Climate Crisis Exacerbating World Hunger, Report Shows

Hunger is killing more people worldwide than COVID-19—and climate change is partly to blame, says Oxfam International.

An aid worker distributes measured portions of yellow lentils to residents of Geha subcity at an aid operation run by USAID, Catholic Relief Services and the Relief Society of Tigray on June 16, 2021 in Mekele, Ethiopia.

Jemal Countess/Getty Images

From melting ice caps and rising sea levels to record temperatures and extreme drought, climate change manifests in myriad ways and in myriad places. But it doesn’t just show up in the environment and in the weather. It also shows up at the dinner table, according to global charity Oxfam International, which this month published an ominous report on the state of world hunger, which it says is growing in part thanks to the climate crisis.

Titled “The Hunger Virus Multiplies: Deadly Recipe of Conflict, COVID-19, and Climate Accelerate World Hunger,” the report claims that world hunger is now more deadly than the coronavirus. Currently, it says, seven people worldwide die every minute from COVID-19, while 11 people die every minute from acute hunger.

All told, approximately 155 million people in 55 countries have been pushed to “extreme levels” of food insecurity, according to Oxfam, which says nearly 13% of them, or 20 million people, are newly hungry this year. The problem is especially pronounced in Africa and the Middle East, where more than half a million people across just four countries—Ethiopia, Madagascar, South Sudan, and Yemen—are facing “famine-like” conditions. That’s a six-fold increase since the pandemic began.

Although Oxfam blames the sharp rise in hunger mostly on war and conflict, which account for two-thirds of hunger-related deaths globally, it says the coronavirus exacerbated the problem even further by rattling the global economy. Thanks to the pandemic, it points out, millions of people around the world lost their jobs while interruptions to labor markets and supply chains drove food prices up by 40%—is the highest increase in global food prices in over a decade.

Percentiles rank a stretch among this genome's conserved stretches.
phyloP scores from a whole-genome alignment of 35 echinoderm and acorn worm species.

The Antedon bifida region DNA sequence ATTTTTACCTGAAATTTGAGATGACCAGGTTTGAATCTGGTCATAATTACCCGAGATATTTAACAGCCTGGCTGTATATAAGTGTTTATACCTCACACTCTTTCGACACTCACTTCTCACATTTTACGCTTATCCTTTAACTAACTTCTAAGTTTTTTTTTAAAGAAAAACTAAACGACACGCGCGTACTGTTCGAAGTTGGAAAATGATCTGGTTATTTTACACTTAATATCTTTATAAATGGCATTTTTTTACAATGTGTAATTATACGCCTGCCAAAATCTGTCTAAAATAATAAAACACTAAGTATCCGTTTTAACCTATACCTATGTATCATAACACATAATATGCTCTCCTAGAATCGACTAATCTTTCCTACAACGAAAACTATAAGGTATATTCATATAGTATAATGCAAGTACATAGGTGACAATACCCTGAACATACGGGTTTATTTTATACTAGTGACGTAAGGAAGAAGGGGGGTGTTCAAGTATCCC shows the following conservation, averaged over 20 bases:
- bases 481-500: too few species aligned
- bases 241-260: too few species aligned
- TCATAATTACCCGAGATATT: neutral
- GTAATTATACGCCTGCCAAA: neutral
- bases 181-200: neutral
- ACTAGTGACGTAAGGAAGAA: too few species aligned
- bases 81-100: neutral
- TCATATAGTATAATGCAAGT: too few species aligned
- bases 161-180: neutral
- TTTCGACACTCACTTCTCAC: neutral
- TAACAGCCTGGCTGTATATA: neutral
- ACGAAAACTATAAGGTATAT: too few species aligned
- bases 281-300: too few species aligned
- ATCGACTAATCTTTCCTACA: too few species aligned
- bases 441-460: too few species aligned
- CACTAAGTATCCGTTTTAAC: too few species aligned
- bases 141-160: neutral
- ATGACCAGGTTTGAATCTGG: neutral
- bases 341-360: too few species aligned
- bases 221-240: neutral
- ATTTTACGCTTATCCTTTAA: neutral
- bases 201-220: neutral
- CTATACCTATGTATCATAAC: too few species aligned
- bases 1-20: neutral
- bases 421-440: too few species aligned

Climate change is the third-biggest driver of hunger behind war and COVID-19, according to Oxfam, which says the world suffered a record $50 billion worth of damages from extreme weather disasters in 2020. Amplified by climate change, those disasters were responsible for driving nearly 16 million people in 15 countries to “crisis levels of hunger,” it says.

“Yearly, climate disasters have more than tripled since 1980, with currently one extreme weather event recorded per week,” reads Oxfam’s report. “Agriculture and food production bore 63% of the impact of these climate crisis shocks, and it is vulnerable countries and poor communities, who least contributed to climate change, that are most affected … The frequency and intensity of climate-fueled disasters will erode the ability of people already living in poverty to withstand shocks. Each disaster is leading them in a downward spiral of deepening poverty and hunger.”

Typical of that “downward spiral” are places like India and East Africa. In 2020, the former fell prey to Cyclone Amphan, which destroyed the farms and fishing boats that are a primary income source for many Indian people. The latter also has been subject to more and stronger cyclones, the fallout from which has included unprecedented plagues of desert locusts whose impact on agriculture has had major implications for food supply and affordability in Yemen and the Horn of Africa.

And yet, hunger is not relegated to the developing world. Even the United States is vulnerable, Oxfam stresses. “Even with a relatively resilient food system in the U.S., this climate crisis has come into stark view in recent days,” Oxfam America President and CEO Abby Maxman said in a statement, referring to climate change-fueled heat and drought in the American West, which this summer have left American farmers reeling. “As temperatures soared, once again vulnerable people who we rely on for the food on our tables paid the price. This is just another example of the devastating impacts other nations and food producers—many who have even fewer resources to cope—have seen during ongoing conflict, COVID-19, and the climate crisis.”

Ending hunger will require swift and strong action by governments around the world, according to Oxfam, whose multilateral prescription includes increased funding of international food security programs, ceasefires in conflict-affected countries, and increased access to COVID-19 vaccines for developing nations—not to mention “urgent action” to address the climate crisis. On that front, it says “rich polluting nations” must significantly reduce emissions and invest in climate-resilient food systems that are inclusive of small-scale and sustainable food producers.

Concluded Maxman, “Today, unrelenting conflict on top of the COVID-19 economic fallout, and a worsening climate crisis, has pushed more than 520,000 people to the brink of starvation. Instead of battling the pandemic, warring parties fought each other, too often landing the last blow to millions already battered by weather disasters and economic shocks. The statistics are staggering, but we must remember that these figures are made up of individual people facing unimaginable suffering. Even one person is too many.”